The unfortunate experiences of my main characters, Jimmy and Brian, reflect a reality insofar as people like them were victimised by the Church.
Interview Francophone: In literary terms, what were the main difficult challenges in writing ‘Driver’s Diary,’ aside from completing your novella within such a tight time-frame?
Sean Hillen: As always with most writing projects - plotting.
I wanted the two main characters - the journalist, Colm, and his American friend, Patricia, from my previous novel, ‘Pretty Ugly,’ to be involved in the action in some way to provide continuity between the two books. I also wanted west Donegal, a place I know well after 15 years living there, to be a shared location between the two books.
In conversations with my wife, Columbia, the idea of a lost diary emerged. Once that happened, the rest fell into place quite well, linking the finder of the diary with the journalist in Donegal and telling the story through the diary.
Initially, I didn’t know which character was going to shoot Collins. That emerged as the story evolved and during discussions about the plot with my wife.
One particular writing challenge was how best to portray the personalities of my main characters, Jimmy and Brian, through their language, their diction, a challenge made all the more difficult as the story is told mainly in diary form. I envisioned them as working-class men who may have left school early to join the rebels and had distinct local accents.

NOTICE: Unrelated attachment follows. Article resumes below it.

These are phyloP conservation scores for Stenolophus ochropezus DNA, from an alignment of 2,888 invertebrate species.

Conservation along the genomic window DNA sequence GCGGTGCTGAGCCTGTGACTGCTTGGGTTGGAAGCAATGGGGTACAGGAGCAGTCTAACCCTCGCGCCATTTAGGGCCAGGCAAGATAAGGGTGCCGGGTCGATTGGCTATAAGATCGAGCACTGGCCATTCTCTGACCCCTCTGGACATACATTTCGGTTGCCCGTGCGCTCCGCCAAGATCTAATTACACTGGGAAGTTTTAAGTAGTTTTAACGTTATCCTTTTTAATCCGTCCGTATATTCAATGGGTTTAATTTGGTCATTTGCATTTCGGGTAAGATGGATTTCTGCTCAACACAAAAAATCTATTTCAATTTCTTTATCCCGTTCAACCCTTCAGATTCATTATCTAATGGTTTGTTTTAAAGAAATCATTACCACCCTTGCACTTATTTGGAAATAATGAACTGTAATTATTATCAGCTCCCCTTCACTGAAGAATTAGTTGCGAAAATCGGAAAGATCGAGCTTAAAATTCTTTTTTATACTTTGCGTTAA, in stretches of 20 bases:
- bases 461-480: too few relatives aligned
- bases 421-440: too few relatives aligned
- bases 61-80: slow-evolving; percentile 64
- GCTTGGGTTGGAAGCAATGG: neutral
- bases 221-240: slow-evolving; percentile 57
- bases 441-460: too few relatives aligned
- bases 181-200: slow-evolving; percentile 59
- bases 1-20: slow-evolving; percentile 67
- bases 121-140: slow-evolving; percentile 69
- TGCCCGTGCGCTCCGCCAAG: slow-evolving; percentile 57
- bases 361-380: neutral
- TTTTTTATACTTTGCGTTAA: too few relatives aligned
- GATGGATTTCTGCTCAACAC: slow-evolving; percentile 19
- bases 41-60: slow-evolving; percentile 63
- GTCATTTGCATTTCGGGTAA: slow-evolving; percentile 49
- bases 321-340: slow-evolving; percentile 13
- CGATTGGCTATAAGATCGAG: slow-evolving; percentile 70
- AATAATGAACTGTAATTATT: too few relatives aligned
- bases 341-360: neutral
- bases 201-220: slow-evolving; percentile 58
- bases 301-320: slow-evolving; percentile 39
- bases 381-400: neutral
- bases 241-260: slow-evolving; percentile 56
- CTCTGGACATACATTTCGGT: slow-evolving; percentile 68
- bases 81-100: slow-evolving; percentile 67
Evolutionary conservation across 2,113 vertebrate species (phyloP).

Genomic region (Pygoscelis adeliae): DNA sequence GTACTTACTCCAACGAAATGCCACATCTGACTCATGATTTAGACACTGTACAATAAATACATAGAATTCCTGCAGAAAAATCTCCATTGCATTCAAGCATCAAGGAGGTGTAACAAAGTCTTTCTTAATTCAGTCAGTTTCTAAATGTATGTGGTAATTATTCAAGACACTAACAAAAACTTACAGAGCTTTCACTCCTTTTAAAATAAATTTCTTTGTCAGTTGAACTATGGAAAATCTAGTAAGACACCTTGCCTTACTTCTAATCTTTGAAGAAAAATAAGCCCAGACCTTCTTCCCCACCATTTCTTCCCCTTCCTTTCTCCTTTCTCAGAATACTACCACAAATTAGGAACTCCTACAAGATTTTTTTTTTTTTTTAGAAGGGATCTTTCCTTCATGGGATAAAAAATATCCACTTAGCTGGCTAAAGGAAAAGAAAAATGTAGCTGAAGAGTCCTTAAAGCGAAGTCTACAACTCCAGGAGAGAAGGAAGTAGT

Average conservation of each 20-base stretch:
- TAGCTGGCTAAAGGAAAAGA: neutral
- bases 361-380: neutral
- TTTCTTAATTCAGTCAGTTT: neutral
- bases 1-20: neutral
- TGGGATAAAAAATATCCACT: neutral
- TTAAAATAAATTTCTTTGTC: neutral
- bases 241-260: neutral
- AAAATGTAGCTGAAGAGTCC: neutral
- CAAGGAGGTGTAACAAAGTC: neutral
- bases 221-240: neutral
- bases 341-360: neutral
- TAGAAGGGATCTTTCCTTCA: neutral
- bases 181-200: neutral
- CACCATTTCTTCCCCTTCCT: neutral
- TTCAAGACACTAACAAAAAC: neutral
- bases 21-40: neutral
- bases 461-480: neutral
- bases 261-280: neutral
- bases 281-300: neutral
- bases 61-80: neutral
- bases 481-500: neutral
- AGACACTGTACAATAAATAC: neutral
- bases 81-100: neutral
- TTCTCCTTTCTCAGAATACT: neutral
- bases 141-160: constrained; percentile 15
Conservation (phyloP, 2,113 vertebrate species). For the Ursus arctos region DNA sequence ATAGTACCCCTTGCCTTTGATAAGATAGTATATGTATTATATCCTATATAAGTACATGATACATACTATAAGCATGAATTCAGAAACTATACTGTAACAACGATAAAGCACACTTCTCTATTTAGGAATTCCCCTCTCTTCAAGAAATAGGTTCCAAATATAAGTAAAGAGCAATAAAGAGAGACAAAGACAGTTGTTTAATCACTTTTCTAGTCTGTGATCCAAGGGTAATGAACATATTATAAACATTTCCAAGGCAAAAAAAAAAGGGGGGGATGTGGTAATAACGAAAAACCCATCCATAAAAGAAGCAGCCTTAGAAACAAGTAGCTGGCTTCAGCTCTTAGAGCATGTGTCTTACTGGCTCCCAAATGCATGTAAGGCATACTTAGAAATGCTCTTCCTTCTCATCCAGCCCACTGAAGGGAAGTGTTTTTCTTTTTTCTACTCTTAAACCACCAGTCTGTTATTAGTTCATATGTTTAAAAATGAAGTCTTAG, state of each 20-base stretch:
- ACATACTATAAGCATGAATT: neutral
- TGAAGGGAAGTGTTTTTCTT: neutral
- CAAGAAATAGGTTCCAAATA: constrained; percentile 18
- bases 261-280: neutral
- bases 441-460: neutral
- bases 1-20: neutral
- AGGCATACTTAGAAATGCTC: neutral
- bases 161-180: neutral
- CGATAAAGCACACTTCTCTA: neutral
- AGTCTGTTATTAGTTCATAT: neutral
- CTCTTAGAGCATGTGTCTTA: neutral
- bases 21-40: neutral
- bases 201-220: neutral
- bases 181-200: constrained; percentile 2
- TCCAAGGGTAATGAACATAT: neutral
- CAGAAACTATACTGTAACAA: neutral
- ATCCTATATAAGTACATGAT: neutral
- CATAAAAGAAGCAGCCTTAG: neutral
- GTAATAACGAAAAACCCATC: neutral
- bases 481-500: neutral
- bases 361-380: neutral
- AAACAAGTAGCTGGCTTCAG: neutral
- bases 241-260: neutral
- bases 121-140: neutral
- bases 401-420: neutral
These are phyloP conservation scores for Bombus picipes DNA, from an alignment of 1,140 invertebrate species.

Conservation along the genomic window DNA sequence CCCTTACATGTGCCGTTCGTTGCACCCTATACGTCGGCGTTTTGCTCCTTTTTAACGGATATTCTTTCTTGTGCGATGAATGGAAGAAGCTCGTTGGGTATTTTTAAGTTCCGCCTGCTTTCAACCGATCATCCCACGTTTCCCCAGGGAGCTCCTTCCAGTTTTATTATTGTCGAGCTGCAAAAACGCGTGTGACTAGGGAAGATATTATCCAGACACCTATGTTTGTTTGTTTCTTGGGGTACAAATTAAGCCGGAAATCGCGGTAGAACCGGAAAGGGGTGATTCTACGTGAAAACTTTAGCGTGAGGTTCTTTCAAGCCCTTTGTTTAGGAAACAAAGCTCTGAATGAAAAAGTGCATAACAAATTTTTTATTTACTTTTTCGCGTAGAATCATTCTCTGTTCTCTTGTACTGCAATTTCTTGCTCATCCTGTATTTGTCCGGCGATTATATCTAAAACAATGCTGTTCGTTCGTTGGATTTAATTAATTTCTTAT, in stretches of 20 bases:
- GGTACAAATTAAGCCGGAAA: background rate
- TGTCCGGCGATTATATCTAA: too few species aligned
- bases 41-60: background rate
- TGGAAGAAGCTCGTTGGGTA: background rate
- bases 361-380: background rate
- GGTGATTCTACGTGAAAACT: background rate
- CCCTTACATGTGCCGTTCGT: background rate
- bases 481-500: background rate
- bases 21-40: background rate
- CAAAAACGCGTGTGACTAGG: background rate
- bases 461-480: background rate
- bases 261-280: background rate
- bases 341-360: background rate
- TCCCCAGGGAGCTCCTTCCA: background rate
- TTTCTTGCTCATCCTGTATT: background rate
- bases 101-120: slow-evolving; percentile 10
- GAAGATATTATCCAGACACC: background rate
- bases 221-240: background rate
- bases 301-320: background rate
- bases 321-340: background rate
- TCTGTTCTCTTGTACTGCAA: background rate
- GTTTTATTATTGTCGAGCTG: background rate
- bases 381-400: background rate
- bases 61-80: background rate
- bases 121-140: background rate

The task facing any writer in such circumstances is to achieve a balance between creating an accent that sounds credible and one that readers will understand. Never easy. I faced a similar challenge in my novel ‘Pretty Ugly,’ where I featured two characters, Ernie and Seamus, based on local people. In that case, they lived in rural areas. In contrast, I envisioned Jimmy and Brian in ‘Driver’s Diary’ as being from urban areas.
ABOUT THE AUTHOR
During a 40-year international media career in both Europe and the US, Sean Hillen has been war correspondent, medical and science reporter, arts reviewer, travel writer, editor and publisher, as well as media trainer and creative writing coach at ‘Ireland Writing Retreat.’
Born in west Belfast, northern Ireland, Sean cut his teeth in journalism at his local paper, the ‘Andersonstown News’ where he wrote a weekly column before working for Belfast Telegraph newspapers, The Irish Echo and The Irish Times. Emigrating to the United States, Sean worked at the United Nations Media Center in New York before moving to Kansas City with Scripps Howard Broadcasting and then The Kansas City Times, becoming the daily newspaper’s health and science correspondent.